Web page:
Posted by: maboulette | May 7, 2017

Fake People, Fake Companies, And Fake Addresses on Vacant Lots


Trump inaugurtion

It turns out the biggest argument surrounding Donald Trump’s inauguration had nothing to do with crowd size or the fact that almost no one wanted to perform at it. After two major newspapers published the records of donations made to the inauguration, another reporter led a crowdsourced effort which revealed that many of the records may have been falsified. That includes instances of donations being made from “people” whose names don’t exist anywhere else, and whose listed mailing addresses are vacant lots.

PROCESS BEGAN

The process began when the New York Times and Washington Post published the Trump inauguration donation records. They were doubtful from the beginning, because Trump’s inauguration ended up being a poorly attended and relatively small event, not justifying the large amount of donated funds. But from there, Huffington Post reporter Christina Wilkie put the records into an editable online Google Document and asked her followers on social media to help her investigate the more than fifteen hundred supposed donors. The results thus far are astounding. A few examples:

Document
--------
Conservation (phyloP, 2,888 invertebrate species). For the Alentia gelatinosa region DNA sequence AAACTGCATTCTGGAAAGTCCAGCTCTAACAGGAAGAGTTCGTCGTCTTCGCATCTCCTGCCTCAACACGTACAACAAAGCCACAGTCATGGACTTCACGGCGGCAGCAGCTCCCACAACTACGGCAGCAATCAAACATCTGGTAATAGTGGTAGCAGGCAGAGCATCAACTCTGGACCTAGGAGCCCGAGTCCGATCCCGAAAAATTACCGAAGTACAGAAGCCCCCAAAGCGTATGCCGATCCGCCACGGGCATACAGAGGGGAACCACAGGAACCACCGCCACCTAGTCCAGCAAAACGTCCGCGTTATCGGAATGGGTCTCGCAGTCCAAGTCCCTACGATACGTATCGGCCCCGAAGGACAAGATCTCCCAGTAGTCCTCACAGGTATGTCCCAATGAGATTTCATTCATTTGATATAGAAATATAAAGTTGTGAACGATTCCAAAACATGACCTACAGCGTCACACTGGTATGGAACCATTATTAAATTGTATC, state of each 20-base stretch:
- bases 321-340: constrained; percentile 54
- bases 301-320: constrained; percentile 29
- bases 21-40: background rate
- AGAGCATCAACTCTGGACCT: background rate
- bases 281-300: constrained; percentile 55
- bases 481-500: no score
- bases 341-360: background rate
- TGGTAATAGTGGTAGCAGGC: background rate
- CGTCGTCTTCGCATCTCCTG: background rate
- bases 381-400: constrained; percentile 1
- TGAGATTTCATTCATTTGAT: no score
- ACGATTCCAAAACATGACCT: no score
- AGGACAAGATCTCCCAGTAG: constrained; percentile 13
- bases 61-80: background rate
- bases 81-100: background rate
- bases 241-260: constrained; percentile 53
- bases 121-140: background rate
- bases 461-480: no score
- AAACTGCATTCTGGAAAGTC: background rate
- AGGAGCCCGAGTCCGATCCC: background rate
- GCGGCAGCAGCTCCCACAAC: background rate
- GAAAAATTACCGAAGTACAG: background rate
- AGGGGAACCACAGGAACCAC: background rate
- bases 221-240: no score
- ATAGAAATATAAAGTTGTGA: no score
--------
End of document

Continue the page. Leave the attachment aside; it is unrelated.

– On line 183, a $400,000 donation is listed from “Isabel T. John” who doesn’t appear to be a real person according to any available public records. Moreover one participant confirmed first hand that the listed mailing address for the donation has been a vacant lot for years.

– On lines 726 and 727 of the document, a combined $100,000 was donated from the mailing address of a nonprofit organization that appears to have only had $500 in revenue to begin with.

OUTRIGHT FALSIFIED

There are a number of these kinds of seemingly outright falsified donations to the Donald Trump inauguration. There are also quite a few entries in which the listed zip code is on the other side of the country from the listed city and state. The collaborative research is still ongoing, as the Google Doc continues to evolve. You can find it here. And if you want to follow Christina Wilkie, who spearheaded this project, you can find her here.

 

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